in HDRI (No Holds Barred) 07-05-2011
in Christian Churches, Statues and Crosses 09-05-2011
in Quality Art and Photography 11-05-2011
in Postcards-Destinations 14-05-2011
in the Postcards-Destinations – Photo of the month (May) Challenge 13-06-2011
Camera: Canon EOS 400D, Lens: @ 22mm, ISO: 200, Aperture: f7, Shutter: 1/100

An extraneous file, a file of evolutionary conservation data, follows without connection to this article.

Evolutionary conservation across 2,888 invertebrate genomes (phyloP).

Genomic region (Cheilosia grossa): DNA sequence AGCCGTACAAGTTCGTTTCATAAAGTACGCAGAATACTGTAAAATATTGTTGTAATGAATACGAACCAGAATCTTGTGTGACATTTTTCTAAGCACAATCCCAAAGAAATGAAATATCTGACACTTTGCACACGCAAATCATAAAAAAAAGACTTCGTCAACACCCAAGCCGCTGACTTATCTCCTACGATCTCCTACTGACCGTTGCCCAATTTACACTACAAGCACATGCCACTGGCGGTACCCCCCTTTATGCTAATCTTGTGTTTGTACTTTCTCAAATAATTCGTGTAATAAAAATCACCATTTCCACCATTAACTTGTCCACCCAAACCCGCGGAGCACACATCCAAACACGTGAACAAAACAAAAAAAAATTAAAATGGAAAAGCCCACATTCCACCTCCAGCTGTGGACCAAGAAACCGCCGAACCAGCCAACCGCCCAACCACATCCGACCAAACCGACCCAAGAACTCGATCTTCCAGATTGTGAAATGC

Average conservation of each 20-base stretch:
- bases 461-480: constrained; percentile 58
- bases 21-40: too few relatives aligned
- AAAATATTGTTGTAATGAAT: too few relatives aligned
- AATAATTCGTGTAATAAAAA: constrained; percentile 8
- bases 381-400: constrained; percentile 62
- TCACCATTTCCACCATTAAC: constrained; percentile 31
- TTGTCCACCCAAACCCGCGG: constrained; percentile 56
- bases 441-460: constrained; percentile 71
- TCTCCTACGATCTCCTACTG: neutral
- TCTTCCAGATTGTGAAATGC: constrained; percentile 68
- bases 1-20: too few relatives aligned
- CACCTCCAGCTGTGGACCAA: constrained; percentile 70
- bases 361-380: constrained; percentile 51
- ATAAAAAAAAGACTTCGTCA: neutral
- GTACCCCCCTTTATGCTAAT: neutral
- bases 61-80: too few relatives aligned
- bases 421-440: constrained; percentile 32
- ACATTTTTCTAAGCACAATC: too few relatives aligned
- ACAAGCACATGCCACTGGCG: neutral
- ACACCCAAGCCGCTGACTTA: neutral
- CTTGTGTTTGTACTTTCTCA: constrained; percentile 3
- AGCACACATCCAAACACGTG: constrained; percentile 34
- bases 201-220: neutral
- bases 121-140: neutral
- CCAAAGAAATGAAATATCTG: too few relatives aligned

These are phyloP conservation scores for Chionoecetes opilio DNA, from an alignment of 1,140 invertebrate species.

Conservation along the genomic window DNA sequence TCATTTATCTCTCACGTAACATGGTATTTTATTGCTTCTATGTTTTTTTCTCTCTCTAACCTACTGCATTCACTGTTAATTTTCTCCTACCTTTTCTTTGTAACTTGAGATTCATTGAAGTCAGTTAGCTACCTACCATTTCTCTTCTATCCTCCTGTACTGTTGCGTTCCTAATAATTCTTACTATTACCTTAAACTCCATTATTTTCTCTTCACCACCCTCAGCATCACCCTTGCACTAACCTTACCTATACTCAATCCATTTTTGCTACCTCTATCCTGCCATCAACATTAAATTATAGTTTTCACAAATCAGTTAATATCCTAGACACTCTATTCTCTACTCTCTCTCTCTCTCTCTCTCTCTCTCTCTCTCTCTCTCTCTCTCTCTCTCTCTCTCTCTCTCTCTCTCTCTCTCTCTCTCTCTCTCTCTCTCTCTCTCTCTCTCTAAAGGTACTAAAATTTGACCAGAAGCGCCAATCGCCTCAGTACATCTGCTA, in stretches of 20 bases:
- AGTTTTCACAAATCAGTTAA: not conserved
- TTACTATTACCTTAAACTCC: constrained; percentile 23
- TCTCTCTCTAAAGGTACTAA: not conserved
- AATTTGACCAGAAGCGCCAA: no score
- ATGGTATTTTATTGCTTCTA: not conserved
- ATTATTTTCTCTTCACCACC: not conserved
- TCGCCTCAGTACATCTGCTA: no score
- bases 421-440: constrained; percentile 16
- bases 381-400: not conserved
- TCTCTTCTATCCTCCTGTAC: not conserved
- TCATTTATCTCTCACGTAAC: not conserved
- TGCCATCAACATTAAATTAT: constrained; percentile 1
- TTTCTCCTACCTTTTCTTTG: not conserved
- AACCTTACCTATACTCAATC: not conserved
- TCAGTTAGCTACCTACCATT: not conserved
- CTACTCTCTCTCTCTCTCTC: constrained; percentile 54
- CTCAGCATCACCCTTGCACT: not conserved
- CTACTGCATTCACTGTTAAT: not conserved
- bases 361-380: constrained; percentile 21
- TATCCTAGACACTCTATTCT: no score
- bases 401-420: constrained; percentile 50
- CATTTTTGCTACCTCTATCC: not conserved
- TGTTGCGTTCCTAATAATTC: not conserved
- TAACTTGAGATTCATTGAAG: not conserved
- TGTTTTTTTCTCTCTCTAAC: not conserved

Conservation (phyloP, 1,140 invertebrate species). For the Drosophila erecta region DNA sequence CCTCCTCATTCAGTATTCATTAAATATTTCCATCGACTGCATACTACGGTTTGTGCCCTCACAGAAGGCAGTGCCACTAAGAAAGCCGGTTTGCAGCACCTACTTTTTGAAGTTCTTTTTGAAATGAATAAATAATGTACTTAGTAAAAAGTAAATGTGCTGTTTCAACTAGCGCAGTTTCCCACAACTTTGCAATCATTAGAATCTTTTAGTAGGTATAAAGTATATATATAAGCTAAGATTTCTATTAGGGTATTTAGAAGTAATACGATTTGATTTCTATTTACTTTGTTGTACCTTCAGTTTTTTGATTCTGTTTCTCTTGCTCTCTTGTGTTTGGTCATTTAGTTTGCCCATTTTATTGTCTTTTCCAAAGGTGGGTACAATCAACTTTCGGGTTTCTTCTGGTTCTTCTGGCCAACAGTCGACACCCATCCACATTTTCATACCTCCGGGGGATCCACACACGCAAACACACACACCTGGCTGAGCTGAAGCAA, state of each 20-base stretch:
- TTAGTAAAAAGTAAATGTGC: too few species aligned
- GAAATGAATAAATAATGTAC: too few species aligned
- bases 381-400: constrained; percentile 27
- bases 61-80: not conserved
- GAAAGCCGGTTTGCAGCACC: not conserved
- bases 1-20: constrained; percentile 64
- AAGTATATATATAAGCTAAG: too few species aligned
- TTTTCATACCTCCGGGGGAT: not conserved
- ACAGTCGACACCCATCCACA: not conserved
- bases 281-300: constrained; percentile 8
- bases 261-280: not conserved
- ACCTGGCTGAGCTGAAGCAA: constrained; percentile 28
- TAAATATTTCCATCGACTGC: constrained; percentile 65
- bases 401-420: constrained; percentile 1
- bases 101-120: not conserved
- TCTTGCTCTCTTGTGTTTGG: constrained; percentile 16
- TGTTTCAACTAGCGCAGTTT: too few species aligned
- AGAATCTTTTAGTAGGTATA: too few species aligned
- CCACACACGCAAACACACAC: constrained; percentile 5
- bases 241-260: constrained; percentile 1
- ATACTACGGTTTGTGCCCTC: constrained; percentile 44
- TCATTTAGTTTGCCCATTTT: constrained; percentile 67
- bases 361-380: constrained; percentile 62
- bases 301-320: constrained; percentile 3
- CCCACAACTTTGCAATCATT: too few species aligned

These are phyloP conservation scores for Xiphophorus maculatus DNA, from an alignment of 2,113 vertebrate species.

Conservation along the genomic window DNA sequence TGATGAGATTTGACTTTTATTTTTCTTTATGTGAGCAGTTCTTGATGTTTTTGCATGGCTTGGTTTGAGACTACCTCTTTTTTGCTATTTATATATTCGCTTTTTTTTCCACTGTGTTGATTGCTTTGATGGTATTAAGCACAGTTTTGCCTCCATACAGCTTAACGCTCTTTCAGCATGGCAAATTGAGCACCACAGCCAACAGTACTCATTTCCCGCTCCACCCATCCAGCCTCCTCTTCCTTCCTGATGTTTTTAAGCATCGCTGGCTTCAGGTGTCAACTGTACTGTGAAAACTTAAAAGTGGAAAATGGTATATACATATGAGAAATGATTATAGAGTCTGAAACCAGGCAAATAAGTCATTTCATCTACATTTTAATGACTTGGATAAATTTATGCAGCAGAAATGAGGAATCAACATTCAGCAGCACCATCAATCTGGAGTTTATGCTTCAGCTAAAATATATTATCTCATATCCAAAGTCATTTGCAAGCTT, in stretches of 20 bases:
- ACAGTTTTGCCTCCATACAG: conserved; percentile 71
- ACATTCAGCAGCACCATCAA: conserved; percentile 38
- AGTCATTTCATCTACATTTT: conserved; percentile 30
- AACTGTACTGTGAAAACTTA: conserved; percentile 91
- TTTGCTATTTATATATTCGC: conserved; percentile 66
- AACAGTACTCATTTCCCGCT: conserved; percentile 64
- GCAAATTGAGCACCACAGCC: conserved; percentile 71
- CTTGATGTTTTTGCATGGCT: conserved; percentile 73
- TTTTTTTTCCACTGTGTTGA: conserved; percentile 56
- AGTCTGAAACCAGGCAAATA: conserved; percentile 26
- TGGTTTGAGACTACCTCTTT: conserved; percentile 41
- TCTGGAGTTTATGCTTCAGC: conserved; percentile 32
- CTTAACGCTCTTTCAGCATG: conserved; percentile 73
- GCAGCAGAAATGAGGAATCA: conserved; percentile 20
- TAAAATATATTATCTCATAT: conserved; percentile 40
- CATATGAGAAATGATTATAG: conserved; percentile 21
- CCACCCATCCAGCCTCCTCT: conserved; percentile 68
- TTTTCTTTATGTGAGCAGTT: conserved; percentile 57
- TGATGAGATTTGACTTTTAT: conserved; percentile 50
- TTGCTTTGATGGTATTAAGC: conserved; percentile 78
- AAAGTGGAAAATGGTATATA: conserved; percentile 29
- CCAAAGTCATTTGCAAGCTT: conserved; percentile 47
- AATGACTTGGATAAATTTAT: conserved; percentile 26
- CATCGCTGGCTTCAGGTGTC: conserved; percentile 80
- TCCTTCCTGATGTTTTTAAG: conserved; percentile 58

Taken at Melrose Abbey, in Melrose, Scotland. The remnants of a beautiful Gothic-style abbey which is maintained by Historic Scotland. It was founded in 1136 by Cistercian monks, on the request of King David I of Scotland and it was headed by the Abbot or Commendator of Melrose. The ruins of Melrose are widely considered among the most beautiful of religious houses in the United Kingdom, being especially notable for a wealth of well-preserved figure-sculpture, and it is known for its many carved decorative details, including likenesses of saints, dragons, gargoyles and plants. Its architecture is also considered to be some of the finest in Scotland. The east end of the abbey was completed in 1146. Other buildings in the complex were added over the next 50 years. The abbey was built in the form of a St. John’s cross. A considerable portion of the abbey is now in ruins, though a structure dating from 1590 is maintained as a museum open to the public. Alexander II and other Scottish kings and nobles are buried at the abbey. The embalmed heart of Robert the Bruce is also said to rest on the abbey’s grounds, while the rest of his body is buried in Dunfermline Abbey. In 1812, a stone coffin that some speculated was that of Michael Scot the philosopher and “wizard”, was found in an aisle in the abbey’s south chancel.